FWIW I use a mixture formulated for shrimp for my tank that need moderately soft water. The brand is Salty Shrimp. It may be worth checking what your LFS uses when they sell re-mineralised RO because you will know you can always get it. Mine uses a Marin product but I am happy with the results with the Salty Shrimp GH/KH+. In my case I add one teaspoon to 10 litres of RO to get a GH of 6dGH and KH of 3dKH.

    Also FWIW do you know your water provider's schedule for switching to metered water? About a week after I installed my RO unit I got a letter to tell me our meters were being installed the following week. I don't believe I had any prior notice.
     
  6. ZoddyZod

    ZoddyZod Constantly learning
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    thanks for the advice. Having thought about this some more I'm ditching the stingray idea. I don't really want to invest either the time or money into RO. Given my hard water I'm going to switch to CA cichlids instead and keep using tap.
     
  7. ZoddyZod

    ZoddyZod Constantly learning
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    and now, after having watched a few youtube videos that show how easy it is to use RO equipment, I'm interested again! I saw some Geophagus winemilleri yesterday and that certainly helped.

    I've read that using tap water as a buffer is an option. If I'm looking to keep amazonian fish what hardness levels should I be looking to recreate? Are the levels stated above (6dGH and KH of 3dKH) about right?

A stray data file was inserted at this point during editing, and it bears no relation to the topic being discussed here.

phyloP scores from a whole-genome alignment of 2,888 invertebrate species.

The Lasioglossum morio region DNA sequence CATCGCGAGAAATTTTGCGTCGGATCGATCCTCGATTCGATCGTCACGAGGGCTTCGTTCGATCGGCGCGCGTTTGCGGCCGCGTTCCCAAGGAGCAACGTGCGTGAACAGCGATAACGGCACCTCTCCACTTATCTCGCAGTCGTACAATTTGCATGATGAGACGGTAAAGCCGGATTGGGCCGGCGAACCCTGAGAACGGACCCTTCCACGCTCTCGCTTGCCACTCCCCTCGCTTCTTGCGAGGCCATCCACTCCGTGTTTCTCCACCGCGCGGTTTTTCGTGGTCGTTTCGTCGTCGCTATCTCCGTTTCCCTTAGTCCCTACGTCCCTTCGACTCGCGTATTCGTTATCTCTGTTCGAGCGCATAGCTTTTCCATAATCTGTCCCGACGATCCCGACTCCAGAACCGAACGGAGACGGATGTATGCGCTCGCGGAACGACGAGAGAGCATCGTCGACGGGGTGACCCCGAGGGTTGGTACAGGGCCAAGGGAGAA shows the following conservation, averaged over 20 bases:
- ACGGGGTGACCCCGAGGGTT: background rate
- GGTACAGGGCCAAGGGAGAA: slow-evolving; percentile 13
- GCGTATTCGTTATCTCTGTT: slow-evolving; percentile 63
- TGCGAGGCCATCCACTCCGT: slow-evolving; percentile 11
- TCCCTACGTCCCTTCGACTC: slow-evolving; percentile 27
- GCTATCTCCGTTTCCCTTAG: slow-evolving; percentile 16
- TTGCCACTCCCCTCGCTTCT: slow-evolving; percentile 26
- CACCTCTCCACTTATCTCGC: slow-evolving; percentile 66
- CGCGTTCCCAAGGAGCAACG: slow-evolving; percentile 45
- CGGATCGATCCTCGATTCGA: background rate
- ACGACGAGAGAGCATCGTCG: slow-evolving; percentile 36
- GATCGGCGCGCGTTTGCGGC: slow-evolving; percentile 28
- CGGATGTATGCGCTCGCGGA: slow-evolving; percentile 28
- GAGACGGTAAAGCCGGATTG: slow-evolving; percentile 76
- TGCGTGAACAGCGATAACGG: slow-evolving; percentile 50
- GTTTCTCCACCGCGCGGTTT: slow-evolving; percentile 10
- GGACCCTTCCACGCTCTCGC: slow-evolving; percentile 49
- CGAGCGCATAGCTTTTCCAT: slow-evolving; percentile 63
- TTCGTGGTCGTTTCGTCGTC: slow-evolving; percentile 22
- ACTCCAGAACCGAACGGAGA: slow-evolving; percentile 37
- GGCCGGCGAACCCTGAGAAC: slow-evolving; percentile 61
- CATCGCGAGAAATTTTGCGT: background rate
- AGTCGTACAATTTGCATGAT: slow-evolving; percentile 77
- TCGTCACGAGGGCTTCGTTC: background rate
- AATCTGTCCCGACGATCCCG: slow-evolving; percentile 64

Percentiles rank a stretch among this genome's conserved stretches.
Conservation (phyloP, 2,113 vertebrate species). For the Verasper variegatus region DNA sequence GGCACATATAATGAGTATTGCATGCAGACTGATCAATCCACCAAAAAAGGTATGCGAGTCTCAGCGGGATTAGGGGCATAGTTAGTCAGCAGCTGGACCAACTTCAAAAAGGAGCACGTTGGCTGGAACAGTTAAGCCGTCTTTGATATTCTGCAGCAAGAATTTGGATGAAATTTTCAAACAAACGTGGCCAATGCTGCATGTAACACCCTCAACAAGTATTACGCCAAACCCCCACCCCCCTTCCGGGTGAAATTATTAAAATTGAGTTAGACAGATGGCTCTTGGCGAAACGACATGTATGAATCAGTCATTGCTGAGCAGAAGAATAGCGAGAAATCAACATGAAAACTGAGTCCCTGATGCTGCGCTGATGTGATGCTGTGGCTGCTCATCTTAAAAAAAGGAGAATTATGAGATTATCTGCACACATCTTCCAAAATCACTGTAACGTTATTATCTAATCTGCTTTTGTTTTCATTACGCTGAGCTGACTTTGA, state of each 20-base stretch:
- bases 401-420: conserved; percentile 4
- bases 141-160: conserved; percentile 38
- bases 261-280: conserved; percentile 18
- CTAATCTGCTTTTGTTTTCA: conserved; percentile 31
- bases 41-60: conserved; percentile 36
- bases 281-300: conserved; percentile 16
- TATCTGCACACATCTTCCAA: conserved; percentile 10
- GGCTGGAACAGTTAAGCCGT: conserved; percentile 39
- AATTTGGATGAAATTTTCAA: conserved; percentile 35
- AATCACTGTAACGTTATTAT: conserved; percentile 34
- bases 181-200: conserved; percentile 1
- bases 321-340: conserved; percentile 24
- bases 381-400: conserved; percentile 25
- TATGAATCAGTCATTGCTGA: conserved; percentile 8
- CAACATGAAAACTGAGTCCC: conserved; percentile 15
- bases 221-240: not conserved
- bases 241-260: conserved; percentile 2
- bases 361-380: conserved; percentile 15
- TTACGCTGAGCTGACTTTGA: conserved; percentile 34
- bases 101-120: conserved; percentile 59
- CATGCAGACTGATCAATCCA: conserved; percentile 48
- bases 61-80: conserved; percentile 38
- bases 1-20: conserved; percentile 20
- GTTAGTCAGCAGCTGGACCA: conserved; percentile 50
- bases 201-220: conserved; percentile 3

I'll obviously need to play with mixing some tap and RO until I get the right balance, but just asking what levels I should be looking to achieve first.
     
  8. seangee

    seangee Member

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    That will work for amazon fish - but what species are you looking at?
    For my South American tank (tetras, corys, pencilfish and a bristlenose) I use straight RO. That's obviously really easy. In another tank I have celestial pearl danios and red cherry shrimp and I keep that one at 6 dGH, mostly because of the shrimp.

    I used to mix RO with tap water to get 6 dGH in the SA tank and 12 in the shrimp tank. An added complication is that my tap water has nitrates at 50ppm so I had to filter the tap water to remove nitrates and then mix it with bought RO water. It turned out much easier just to bite the bullet and do my own RO. At the time the harder water was to try to balance how much water I had to cart from the LFS every week.

    FWIW my supplier is Southern and the water comes out of the Crowthorne reservoir. May be worth checking your tap water for nitrates as I guess you also use ground water and (at the closest point) Surrey is only a couple of miles from me.
     
  9. ZoddyZod

    ZoddyZod Constantly learning
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    Straight RO? I thought that was a no-no as you need at least some trace elements present?

    Haven't set on the exact species, but broadly it will be SA cichlids and accompanying dithers from the same region.
     
  10. ZoddyZod

    ZoddyZod Constantly learning
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    I'm in Bagshot, just down The road from Crowthorne. Haven't a tested for nitrates in years though.
     
  11. seangee

    seangee Member

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    I always thought that too. When I decided to abandon tap water altogether I asked on here what to target for GH for my species and several people suggested leaving it at 0. I have been using it for over 6 months and the fish are thriving. Surprisingly the MTS are also fine. Best to check specifically for whatever species you plan, but interestingly the breeding advice for all my species is to breed and raise fry in RO water. I haven't gone RODI so its not quite pure but what's left is negligible - typically 9-15 ppm on the TDS. I don't bother with TDS but installed an in-line meter so I know when my membrane needs replacing.

    FWIW I understand Maidenhead Aquatics in Sunningdale will have a dedicated soft water section once the revamp is complete.